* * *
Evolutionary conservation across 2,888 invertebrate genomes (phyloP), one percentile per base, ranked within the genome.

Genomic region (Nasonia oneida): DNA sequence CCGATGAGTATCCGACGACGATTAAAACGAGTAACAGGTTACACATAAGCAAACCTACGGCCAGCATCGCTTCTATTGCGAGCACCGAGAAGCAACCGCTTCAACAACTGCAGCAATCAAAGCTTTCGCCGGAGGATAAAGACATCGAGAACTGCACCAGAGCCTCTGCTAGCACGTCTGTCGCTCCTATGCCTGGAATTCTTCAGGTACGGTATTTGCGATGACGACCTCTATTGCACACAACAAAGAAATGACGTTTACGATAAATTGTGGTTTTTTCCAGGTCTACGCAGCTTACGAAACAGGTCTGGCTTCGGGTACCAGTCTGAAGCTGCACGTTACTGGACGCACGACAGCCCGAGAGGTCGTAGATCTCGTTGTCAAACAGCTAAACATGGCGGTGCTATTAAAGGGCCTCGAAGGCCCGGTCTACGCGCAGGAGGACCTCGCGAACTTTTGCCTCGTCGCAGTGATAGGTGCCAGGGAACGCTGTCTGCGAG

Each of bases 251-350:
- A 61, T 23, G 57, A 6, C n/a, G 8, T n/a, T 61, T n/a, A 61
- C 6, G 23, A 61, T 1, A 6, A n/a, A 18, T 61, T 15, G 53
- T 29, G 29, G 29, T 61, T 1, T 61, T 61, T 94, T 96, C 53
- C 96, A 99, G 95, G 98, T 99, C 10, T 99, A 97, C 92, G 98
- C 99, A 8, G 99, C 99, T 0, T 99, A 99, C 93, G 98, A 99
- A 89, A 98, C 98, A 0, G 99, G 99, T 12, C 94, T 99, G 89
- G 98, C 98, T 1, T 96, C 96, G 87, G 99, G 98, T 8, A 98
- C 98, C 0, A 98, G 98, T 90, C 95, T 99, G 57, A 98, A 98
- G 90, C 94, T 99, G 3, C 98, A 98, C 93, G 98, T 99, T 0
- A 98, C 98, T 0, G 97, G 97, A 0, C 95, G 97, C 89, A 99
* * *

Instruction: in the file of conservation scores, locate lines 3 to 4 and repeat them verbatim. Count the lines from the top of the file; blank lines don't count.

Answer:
Each of bases 251-350:
- A 61, T 23, G 57, A 6, C n/a, G 8, T n/a, T 61, T n/a, A 61